AGLIONBY, William, Painting Illustrated in Three Diallogues. Containing some Choice Observations upon the Art. Together with The Lives of the Most Eminent Painters From Cimabue, to the time of Raphael and Michael Angelo. With an Explanation of the Difficult Terms, London, John Gain, 1685.1 quotations
’Tis very true, ’tis one of the most difficult parts of Painting [ndr : le traitement de la draperie]; and the best Rule is, that your Drapery be in large Foldings, Noble and Simple, not repeated too often, but following the Order of the Parts ; and let them be of Stuffs and Silks that are commonly worn, of beautiful Colours, but sweet, and such as do not trench upon the Naked too harshly, and by that means they will be of great Use for the Union of the Whole ; either by reflecting the Light, or giving such a Fund as is wanting for the other Colours to appear better. They serve also to fill up any empty place in the Picture.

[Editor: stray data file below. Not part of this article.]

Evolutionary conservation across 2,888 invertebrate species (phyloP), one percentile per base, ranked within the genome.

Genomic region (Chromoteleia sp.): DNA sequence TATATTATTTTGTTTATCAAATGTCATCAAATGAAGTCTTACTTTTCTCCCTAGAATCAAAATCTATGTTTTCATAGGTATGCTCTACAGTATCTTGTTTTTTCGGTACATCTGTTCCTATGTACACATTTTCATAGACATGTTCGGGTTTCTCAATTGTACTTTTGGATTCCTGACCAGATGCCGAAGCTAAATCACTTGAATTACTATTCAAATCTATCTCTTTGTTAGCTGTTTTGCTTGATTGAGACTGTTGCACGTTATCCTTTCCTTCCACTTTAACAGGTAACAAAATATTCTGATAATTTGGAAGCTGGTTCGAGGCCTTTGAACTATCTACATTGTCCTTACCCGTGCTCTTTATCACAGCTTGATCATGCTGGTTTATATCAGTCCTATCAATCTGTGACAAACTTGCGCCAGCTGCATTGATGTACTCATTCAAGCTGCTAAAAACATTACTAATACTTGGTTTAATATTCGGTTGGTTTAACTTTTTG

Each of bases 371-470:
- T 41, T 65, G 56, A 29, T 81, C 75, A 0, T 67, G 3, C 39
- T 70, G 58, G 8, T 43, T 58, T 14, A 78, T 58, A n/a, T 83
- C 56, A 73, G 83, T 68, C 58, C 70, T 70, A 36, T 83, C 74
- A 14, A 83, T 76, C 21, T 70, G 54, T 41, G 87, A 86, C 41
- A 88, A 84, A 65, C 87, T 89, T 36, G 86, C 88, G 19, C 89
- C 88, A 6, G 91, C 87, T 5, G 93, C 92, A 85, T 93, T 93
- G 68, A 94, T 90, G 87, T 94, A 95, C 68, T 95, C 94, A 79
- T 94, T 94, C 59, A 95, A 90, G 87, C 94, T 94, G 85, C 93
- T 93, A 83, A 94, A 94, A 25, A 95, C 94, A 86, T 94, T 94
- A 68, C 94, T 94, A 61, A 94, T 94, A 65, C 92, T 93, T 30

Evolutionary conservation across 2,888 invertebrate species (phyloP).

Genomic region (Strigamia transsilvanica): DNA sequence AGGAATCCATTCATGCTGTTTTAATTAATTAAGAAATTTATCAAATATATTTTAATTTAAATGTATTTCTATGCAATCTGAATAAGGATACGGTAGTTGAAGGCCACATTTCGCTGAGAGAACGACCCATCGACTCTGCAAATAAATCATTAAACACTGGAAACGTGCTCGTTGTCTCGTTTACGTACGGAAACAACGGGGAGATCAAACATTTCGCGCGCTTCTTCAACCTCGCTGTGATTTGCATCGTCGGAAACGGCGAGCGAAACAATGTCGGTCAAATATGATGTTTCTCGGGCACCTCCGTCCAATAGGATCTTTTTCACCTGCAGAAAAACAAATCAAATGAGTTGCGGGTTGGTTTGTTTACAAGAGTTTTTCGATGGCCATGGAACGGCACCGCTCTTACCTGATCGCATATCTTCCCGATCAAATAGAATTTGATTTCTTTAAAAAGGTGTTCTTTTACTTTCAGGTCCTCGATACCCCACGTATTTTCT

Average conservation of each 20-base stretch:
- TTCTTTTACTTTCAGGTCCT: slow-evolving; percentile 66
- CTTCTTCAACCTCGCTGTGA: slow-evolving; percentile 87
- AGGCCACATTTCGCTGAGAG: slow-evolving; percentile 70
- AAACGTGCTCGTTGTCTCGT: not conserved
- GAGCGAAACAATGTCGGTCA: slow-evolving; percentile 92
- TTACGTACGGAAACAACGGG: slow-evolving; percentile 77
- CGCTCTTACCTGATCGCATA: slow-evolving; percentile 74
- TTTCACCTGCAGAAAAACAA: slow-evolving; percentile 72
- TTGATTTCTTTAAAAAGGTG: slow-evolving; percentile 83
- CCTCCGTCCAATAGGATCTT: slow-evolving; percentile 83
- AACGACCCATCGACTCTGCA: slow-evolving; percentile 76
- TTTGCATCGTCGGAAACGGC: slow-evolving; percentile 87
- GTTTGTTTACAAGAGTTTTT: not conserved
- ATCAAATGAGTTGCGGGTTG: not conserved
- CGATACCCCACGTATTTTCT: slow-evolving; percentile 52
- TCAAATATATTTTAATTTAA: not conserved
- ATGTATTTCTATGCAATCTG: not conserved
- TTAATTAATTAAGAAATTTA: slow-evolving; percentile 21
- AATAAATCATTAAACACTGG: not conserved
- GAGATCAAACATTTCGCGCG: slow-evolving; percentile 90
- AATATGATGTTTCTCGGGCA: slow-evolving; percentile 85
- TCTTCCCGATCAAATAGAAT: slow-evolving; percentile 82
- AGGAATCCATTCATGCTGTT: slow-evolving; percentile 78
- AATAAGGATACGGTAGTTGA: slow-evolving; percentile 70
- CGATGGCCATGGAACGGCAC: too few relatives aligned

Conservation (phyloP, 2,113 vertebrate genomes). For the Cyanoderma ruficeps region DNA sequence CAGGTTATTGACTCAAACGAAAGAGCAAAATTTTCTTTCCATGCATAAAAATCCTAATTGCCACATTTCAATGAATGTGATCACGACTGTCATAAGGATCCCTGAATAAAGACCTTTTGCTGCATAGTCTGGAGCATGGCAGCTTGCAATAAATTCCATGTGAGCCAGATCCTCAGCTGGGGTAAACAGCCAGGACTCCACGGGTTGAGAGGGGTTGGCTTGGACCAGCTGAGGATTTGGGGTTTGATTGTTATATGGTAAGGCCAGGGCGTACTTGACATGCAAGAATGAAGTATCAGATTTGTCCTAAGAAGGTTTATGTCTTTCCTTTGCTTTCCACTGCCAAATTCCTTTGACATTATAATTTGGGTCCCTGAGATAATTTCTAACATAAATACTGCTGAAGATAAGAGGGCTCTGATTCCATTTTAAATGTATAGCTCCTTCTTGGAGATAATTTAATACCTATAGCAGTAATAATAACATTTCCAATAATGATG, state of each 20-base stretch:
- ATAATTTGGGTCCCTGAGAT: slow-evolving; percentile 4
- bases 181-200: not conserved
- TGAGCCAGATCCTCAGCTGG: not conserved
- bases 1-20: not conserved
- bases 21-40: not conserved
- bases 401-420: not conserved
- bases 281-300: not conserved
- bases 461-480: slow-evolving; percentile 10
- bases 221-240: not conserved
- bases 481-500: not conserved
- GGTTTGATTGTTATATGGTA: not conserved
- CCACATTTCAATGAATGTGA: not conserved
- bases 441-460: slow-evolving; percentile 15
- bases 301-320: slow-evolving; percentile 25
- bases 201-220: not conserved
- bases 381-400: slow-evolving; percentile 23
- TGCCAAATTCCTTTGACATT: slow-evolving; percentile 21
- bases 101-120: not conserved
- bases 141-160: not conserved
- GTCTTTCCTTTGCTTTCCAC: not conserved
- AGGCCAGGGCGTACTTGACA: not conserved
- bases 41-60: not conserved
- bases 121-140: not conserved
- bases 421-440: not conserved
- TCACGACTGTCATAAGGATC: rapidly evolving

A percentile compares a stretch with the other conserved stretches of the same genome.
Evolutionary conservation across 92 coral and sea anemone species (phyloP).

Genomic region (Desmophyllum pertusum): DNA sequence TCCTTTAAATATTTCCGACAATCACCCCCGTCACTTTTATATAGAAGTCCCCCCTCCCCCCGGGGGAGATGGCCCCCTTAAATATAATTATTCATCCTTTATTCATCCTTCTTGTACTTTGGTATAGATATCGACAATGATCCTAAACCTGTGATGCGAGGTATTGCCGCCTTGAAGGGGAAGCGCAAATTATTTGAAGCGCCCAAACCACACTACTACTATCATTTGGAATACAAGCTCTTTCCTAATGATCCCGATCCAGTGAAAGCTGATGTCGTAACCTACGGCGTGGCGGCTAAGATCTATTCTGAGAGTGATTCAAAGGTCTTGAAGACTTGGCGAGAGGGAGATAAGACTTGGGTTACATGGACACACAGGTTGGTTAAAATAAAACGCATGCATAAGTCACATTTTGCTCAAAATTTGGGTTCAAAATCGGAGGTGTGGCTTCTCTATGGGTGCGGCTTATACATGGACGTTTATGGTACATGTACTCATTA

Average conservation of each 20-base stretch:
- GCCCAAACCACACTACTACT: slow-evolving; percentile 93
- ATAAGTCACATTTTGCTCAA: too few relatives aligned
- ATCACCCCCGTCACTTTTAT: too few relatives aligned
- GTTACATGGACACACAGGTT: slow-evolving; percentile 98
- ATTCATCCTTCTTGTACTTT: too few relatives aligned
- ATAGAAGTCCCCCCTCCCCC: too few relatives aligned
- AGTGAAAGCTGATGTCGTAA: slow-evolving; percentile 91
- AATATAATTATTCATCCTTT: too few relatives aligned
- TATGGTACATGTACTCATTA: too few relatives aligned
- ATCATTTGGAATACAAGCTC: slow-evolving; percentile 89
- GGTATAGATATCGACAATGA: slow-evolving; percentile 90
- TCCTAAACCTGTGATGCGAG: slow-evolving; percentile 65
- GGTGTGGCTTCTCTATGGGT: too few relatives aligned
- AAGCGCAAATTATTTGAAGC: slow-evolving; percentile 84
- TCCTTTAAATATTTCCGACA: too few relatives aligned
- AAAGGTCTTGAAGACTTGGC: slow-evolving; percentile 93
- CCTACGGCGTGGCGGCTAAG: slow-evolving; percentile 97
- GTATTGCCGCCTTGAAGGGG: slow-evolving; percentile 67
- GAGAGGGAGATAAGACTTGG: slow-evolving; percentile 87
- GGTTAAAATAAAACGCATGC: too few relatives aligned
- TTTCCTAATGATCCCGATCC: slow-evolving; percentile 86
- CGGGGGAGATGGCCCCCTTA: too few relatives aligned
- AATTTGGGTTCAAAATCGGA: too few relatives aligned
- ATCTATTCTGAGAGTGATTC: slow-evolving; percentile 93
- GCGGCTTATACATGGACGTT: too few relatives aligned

There is also a Judicious Choice to be made of Draperies, according to the Quality of the Persons : Magistrates and Grave People must have Ample and Long Robes ; Countrey People and Souldiers must have Close, Short Draperies ; Young Maids and Women must have them Light, Thin, and Tender. They that follow the Drapery of the Antients in Statues, will always be Stiff, as Raphael was at first, because that they used little Foldings, often repeated ; which do best in Marble or Brass. But Painters who have the Command of Colours, Lights and Shadows, may extend their Draperies, and let them fly as they please. Titian, Paul Veronese, Tintoret, Rubens, and Vandike, have painted Drapery admirably ; and indeed the Lombard School have excell’d in that and Colouring, as the Roman and Florentine in Design and Nudity.
RAFFAELLO (Raffaello Sanzio)